Kids · School Age Kids

5 Tips to Help Your Child Develop Good Homework Habits

Establishing good homework habits is one of the single most important things you can do to ensure your child has a successful school year.

As the new school year approaches, we buy them the latest clothing trends, purchase all items in their school list, and take them to get pretty haircuts.

But, are we really equipping them with what they really need to have a successful school year?

Along with other important things such as a good school morning routine and proper nutrition, good homework habits are essential to help your child thrive in school.

Next, we will go over 5 simple homework habit tips you can implement throughout the school year to help your child prosper.

5 Great Homework Habits for Kids

how to help your child develop good homework habits

1. Fuel the brain

Before sitting down to do homework have your child eat a healthy snack.

I don’t know about you, but I find is hard to focus when I am hungry.

Include “eating a snack” on your after school routine schedule so that your child knows to grab a bite before doing homework.

If your brain isn’t properly fueled, you’re likely to feel moody and irritable. The same is true for kids. Lack of brain fuel might also lead to trouble sleeping, poor memory, and difficulty problem-solving. (Source)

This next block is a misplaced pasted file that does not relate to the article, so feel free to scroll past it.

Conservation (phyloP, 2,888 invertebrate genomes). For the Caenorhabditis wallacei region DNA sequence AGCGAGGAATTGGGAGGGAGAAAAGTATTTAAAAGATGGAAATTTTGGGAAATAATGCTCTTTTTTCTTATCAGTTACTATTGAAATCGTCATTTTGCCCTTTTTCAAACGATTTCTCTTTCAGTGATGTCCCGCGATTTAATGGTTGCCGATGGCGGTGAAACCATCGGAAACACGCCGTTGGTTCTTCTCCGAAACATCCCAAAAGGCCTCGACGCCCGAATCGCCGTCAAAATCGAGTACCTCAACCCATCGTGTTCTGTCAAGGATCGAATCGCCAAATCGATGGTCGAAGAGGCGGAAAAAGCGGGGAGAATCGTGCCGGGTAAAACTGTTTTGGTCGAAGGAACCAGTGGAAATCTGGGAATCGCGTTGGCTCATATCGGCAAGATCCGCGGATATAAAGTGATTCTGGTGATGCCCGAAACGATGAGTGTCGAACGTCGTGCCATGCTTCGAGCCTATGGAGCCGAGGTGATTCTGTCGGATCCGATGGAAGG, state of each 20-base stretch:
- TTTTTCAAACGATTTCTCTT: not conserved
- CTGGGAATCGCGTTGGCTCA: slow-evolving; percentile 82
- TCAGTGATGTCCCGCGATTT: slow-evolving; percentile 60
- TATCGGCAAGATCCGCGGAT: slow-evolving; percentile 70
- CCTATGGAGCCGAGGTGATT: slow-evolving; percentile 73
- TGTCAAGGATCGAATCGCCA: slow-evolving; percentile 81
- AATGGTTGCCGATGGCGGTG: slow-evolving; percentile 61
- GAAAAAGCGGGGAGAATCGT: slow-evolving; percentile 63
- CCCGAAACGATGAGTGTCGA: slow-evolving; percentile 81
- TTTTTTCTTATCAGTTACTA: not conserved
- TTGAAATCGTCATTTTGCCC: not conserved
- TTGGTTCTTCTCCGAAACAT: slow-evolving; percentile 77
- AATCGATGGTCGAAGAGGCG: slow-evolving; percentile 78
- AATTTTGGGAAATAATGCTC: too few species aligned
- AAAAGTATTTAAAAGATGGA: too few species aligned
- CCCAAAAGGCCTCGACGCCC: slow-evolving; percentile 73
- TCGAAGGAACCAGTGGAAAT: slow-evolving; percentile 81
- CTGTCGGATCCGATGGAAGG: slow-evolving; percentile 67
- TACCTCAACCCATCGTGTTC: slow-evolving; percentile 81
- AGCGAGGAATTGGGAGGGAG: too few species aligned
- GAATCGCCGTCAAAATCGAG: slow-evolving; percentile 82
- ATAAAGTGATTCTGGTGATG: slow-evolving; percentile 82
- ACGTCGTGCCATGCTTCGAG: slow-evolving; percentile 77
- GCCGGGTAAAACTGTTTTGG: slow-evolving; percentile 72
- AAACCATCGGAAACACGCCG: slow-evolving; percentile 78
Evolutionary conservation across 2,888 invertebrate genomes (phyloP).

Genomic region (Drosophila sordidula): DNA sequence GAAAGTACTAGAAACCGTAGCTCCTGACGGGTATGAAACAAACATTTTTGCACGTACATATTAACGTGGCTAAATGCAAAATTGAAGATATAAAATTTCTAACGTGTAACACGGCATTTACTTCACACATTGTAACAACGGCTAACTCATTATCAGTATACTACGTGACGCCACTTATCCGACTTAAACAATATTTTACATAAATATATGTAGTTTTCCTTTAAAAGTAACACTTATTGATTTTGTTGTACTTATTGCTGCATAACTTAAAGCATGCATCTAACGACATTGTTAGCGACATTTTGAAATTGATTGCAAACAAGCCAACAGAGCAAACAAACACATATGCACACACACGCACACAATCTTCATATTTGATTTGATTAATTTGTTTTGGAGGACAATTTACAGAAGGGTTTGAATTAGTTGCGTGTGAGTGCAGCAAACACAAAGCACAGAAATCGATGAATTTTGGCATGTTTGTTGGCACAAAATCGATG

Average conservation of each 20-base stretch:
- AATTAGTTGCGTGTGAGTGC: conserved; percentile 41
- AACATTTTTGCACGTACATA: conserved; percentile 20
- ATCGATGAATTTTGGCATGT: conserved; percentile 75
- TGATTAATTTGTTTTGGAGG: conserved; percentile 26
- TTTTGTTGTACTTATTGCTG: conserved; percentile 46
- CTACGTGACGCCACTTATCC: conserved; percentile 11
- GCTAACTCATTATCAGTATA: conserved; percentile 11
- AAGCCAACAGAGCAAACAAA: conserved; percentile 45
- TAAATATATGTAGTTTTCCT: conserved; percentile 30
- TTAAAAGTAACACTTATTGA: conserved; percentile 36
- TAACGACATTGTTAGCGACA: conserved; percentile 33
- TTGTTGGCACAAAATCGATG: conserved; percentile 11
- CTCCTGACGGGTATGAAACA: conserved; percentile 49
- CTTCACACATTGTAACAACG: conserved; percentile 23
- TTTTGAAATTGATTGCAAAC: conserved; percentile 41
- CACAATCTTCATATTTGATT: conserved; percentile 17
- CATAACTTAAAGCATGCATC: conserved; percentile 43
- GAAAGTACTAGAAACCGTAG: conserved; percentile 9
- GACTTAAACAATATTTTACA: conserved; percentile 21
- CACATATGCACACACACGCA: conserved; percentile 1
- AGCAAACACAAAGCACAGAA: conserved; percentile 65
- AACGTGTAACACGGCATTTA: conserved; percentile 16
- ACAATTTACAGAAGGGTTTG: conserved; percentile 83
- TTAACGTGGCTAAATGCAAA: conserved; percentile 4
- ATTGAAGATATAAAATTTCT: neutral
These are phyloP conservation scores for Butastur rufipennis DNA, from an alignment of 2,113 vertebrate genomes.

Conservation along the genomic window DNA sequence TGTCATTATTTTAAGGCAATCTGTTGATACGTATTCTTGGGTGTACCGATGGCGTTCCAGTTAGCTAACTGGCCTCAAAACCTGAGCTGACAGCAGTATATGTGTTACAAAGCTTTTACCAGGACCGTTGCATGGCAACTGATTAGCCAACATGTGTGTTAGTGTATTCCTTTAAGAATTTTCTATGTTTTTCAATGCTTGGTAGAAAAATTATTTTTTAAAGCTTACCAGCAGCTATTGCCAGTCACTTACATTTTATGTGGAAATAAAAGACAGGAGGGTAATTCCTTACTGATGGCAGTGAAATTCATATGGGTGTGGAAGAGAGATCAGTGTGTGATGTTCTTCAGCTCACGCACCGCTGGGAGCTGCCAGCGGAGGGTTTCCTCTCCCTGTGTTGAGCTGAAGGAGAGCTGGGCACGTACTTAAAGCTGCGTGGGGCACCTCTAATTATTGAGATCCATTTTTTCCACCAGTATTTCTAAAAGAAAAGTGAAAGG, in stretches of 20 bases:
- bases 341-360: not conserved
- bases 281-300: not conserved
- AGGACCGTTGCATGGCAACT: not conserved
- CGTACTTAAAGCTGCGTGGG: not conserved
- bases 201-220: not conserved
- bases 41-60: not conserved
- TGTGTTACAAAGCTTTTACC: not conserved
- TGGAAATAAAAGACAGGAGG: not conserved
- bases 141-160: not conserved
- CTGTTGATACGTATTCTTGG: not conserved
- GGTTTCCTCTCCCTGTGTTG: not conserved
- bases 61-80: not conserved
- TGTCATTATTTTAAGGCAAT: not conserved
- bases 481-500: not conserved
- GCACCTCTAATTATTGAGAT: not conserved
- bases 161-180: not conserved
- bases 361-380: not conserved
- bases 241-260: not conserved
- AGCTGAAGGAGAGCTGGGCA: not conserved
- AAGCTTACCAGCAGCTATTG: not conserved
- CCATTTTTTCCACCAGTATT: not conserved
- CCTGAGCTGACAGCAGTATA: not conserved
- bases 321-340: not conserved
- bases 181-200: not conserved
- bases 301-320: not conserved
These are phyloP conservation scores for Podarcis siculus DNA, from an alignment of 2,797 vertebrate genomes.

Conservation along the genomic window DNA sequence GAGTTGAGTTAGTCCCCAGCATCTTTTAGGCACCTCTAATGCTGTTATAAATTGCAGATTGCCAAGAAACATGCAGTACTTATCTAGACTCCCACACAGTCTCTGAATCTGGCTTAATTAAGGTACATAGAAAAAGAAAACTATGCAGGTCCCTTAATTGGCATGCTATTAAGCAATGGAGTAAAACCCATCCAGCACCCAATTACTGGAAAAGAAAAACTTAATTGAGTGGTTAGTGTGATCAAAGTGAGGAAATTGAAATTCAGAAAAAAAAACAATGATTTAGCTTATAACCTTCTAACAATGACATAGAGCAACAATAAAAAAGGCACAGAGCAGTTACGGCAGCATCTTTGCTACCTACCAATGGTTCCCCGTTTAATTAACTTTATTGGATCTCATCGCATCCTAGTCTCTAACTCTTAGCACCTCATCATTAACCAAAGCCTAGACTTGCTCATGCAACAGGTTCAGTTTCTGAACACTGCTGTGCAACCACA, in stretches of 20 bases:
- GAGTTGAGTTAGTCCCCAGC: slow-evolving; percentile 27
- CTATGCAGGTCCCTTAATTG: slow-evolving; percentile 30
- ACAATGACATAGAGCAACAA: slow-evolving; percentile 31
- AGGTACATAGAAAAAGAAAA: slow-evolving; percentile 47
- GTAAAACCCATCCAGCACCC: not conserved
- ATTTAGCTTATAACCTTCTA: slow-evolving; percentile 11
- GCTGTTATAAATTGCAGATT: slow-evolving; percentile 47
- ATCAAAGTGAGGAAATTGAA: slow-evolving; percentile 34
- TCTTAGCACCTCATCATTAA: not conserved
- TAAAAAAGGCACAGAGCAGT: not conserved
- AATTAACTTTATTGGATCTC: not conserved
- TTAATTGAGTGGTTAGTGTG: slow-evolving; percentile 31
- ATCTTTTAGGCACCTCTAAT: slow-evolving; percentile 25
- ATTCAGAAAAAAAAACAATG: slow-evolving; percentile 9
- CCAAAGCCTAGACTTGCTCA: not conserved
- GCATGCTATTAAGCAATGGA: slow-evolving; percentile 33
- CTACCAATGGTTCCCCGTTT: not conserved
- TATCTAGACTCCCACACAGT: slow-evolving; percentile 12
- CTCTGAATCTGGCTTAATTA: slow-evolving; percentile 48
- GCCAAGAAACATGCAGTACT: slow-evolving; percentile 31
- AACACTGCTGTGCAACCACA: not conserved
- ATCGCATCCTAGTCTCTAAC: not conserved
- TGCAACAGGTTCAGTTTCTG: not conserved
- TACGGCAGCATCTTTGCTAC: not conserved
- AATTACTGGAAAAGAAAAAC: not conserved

That is why it is a good idea to encourage your child to start their homework routine with a brain fueling snack.

Brain food for studying include:

  1. Protein: meat, fish, eggs, poultry, legumes, nuts and seeds, and dairy
  2. Antioxidants: fruits (berries) and veggies
  3. Omega-3: oily fish, flax seeds and flax oil, and eggs, chicken and beef
  4. Monounsaturated fats: avocados, nuts, olive oil, canola oil and peanut oil
  5. Water

Easy pre-homework snack ideas include:

  • Apples and peanut butter
  • Mixed berry salad and a boiled egg
  • An avocado toast
  • Yogurt with a walnut and dried cranberry mix

2. Designate a homework space

Another important aspect developing good homework habits is having a designated homework space.

Routines and organization give children a sense of order, control, and expectancy which combats anxiety and frustration.

Knowing ahead of time where they will do homework and when eliminates frustration and negative anticipation towards doing the tasks at hand.

Great homework places are those that are elevated and allow them to have a good posture while they write, color, and/or read.

A desk makes the best homework area for that reason, since most desk chairs are adjustable to every child’s height.

You can opt for a children’s desk for more precision and convenience, like this height adjustable Mecor Kids Desk and Chair Set with Bookshelf.

Or you can opt for something more versatile that could easily transform into a beautiful furniture piece once your child has finishes his/her home work. Add a vase with flowers and a picture frame and done.

Two beautiful options are:

  1. The Glavan 3-Drawer Writing Desk with Antique Nutmeg and Black, and…

      2. The Modern Desk 30”H, White_D-0104.

Another good place is the dining room table. It offers ample space for your child to spread his school supplies and get organized.

Related Article: 10 Clever Ways to Store and Organize Kids Books 

3. All Supplies at hand

Taking about homework organization, it is important to make sure our children have all the school supplies they need at hand.